Masthead29_Mar2014 - page 26

Growing sales are topic at
east region of theUnitedStates
mirrors the nation overall in regard to
boat segments leading the industry’s
recovery, with growth seen in
pontoons, aluminumboats andmost
notably, saltwater fishing boats.
That’s according toGECapital busi-
ness solutionsmanager Charlie
Brooks, who addressed about 125
peoplewho are attendingMarine
Retail University, one of several
regional events organized by the
MarineRetailersAssociation of the
Americas andDominionMarine
On a 12-month rolling basis through
November, sales of saltwater fishing
boats 25 feet and larger grew 27.55
percent in the nation, 25.39percent in
theNortheast and 33.58percent in
Massachusetts, Brooks said.
“Keep inmindwhenyou’re talking to
your reps, you’re competingwith the
rest of the country for that inventory,”
Brooks told attendees. “One of the
thingswe keep an eye on is the poten-
tial for inventory shortages. Saltwater
fishing boats are such a big part of the
market up here. That stuff is just
flying through the channel, and there
really is no inventory left out there to
speak of, which really puts pressure
on saltwater fishmanufacturers.”
After his presentation, Brooks told
TradeOnlyToday that he emphasized
the growth in that segment because it
is a higher-dollar sector than some of
the other areas that are showing strong
growth after theGreat Recession.
Aging inventory continues to be at
historical lows in the nation, Brooks
said, with about 14percent of inven-
torymaking it to a year. Fewer than 6
percent of new boats stay on show-
room floors for 18months.
Larger sterndrive and express cruisers
carry a “bitmore aging than average”
in theNortheast, comparedwith the
Inventory turns have improved from
1.8 percent in2010 to2.09percent in
2013, Brooks said. Earnings before
interest, taxes, depreciation and amor-
tization— ameasure of cash flow—
has increased from2.97 percent to
5.97percent in that time period.
“A lot of the damage to balance sheets
from the downturnhas been repaired,”
Brooks said.
Source: SoundingsTradeOnly1/29/14by
Senators hear from stake-
holders on ethanol use
Therewas testimony once again on
Capitol Hill regarding theEnviron-
mental ProtectionAgency proposal
that would— for the first time since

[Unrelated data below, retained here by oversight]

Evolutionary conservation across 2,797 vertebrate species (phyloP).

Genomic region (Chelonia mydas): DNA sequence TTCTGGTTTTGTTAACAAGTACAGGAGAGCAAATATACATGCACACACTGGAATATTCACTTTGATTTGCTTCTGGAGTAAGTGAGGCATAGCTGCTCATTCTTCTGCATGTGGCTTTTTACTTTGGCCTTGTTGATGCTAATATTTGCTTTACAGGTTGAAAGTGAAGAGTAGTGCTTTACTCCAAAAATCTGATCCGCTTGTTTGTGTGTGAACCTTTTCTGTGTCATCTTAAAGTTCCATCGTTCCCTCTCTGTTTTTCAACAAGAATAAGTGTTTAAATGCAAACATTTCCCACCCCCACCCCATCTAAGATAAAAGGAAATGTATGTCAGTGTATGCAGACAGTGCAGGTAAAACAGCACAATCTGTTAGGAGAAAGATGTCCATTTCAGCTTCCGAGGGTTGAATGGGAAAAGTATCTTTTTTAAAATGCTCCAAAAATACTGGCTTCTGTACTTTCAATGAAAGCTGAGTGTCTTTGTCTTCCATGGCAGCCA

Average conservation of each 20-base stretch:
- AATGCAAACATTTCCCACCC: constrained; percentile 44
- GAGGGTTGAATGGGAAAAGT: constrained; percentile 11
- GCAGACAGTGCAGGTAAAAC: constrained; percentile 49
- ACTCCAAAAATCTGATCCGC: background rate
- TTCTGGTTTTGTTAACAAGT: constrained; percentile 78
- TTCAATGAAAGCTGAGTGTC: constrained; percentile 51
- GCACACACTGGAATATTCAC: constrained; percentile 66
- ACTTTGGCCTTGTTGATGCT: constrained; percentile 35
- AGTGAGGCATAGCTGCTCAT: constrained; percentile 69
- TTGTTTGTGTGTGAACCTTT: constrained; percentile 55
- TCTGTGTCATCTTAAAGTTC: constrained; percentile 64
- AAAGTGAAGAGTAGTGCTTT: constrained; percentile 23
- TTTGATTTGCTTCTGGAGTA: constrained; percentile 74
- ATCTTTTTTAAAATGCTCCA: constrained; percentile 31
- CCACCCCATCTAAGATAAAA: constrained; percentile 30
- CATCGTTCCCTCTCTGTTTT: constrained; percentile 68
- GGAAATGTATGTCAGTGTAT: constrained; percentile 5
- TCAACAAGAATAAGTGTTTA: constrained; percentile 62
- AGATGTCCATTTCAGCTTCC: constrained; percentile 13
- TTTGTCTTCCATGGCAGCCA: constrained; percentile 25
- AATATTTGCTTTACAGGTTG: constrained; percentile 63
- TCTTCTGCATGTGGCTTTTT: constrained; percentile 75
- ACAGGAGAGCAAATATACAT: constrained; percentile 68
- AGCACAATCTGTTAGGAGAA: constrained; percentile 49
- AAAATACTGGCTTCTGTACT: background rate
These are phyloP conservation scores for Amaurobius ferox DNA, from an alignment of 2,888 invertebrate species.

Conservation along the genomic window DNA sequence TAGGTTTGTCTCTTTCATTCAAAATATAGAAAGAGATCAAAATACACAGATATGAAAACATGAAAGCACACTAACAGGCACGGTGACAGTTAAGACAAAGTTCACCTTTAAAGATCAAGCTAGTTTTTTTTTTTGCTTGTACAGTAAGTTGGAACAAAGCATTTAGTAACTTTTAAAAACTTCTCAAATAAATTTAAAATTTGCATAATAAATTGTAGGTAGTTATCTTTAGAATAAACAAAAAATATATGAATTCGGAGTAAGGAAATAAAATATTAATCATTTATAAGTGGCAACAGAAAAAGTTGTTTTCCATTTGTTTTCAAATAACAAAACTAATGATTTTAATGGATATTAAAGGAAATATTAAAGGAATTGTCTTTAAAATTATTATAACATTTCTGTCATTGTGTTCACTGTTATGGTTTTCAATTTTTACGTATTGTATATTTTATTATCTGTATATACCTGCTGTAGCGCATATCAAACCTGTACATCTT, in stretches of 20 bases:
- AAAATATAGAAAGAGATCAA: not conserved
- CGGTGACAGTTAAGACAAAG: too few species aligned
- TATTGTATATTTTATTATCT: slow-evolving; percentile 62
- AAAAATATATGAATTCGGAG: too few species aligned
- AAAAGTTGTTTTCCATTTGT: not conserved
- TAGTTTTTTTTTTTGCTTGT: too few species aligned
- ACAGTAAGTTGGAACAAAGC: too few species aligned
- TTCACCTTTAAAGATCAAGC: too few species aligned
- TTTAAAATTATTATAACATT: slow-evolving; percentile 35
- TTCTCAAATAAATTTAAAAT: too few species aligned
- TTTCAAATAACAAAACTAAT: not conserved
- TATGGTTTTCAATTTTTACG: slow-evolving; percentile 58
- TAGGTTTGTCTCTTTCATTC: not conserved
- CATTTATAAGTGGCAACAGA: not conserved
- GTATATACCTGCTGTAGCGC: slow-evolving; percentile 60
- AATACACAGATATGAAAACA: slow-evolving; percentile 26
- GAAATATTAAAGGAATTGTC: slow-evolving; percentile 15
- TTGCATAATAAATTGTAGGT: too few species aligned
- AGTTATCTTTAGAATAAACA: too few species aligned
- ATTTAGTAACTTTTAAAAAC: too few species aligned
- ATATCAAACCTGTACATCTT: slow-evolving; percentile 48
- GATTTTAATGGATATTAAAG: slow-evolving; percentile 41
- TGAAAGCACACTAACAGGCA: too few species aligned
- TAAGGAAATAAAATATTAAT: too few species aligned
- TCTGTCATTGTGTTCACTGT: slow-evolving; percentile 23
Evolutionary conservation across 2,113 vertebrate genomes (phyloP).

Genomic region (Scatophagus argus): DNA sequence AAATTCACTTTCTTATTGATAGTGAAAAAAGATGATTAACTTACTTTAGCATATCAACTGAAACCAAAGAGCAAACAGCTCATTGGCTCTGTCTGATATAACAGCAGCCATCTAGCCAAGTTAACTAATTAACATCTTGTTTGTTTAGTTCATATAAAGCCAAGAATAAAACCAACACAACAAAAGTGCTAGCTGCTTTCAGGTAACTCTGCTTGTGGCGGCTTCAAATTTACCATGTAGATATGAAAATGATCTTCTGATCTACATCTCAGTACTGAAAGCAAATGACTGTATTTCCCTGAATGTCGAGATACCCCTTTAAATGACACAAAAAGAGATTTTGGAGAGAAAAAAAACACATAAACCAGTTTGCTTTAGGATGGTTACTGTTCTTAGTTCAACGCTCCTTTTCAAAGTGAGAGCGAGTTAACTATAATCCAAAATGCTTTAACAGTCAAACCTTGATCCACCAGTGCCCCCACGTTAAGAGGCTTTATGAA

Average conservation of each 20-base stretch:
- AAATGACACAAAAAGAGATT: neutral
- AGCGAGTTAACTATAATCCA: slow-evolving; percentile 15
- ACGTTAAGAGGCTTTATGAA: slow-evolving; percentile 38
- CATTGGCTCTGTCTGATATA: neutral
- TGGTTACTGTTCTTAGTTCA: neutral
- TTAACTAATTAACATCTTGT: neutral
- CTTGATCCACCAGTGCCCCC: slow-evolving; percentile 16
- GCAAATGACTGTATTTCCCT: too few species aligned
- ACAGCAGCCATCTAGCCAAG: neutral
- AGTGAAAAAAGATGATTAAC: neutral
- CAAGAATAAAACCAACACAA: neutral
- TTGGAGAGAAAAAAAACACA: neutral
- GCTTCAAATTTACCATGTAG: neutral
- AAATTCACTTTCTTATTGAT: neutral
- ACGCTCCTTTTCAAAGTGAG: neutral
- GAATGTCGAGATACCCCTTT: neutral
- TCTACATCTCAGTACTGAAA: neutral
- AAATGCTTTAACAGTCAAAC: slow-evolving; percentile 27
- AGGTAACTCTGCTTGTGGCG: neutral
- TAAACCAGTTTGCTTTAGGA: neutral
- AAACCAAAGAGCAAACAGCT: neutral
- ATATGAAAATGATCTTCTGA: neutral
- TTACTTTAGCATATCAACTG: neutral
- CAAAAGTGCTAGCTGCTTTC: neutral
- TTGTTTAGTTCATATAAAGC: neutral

theRenewable Fuel Standard passed
in 2007— decrease the amount of
biofuel required in the overall fuel
The SenateCommittee onEnviron-
ment andPublicWorksmet Tuesday
to hear testimony from and ask
questions of several stakeholders on
both sides of the proposal.
“The truth is, we have hit the ethanol
blendwall,”ChrisGrundler, director
of theEPA’sOffice of Transportation
andAirQuality, told the committee.
“We are acknowledging the blend
wall has been reached.We’remaking
an estimation of a reasonable amount
of ethanol that can be consumedwith
the current system in place.”
The “blendwall” is
the termgiven to the
amount of ethanol
that can be blended
into fuel with existing infrastructure
that will not damage small engines
andmarine engines.
“Fuel economy improvements and
other factors have resulted in lower
consumption of gasoline,”Grundler
said. “If gasoline demand continues to
decline . . . increasing the amount of
ethanol in the fuel supplywill result in
higher concentrations of ethanol.”
Grundlerwouldn’t saywhether
exceeding the blendwall would
increase gasoline prices, but he did
say that “infrastructure clearly needs
to adapt ifwe’re going to use higher
blendwalls.We didn’t think it would
be feasible to reach that level of infra-
structure for 2014.”
The debate about increasing the
amount of ethanol in gasoline beyond
10 percent—which largely comes
down to a diminishing demand for
gasoline and a growing pushback on
the negative effects of E15 and higher
blends on engines— calls into ques-
tion themandate, which does not
require an increase of biofuels or
ethanol on a percentage basis.
Proponents of higher-blend ethanol
fuels say technology should keep up
to accommodate the higher concentra-
Higher blends of ethanol have been
proven to be bad formarine engines,
saidSen. SheldonWhitehouse, D-R.I.,
and that affects constituents. “When
you’re out in the ocean that’s no time
to bemessing aroundwithyour en-
gine,”Whitehouse said.
Sens. BenCardin, D-Md., andDavid
Vitter, R-La., are planning to draft
further bipartisan legislation to amend
theRenewable Fuel Standard. Both
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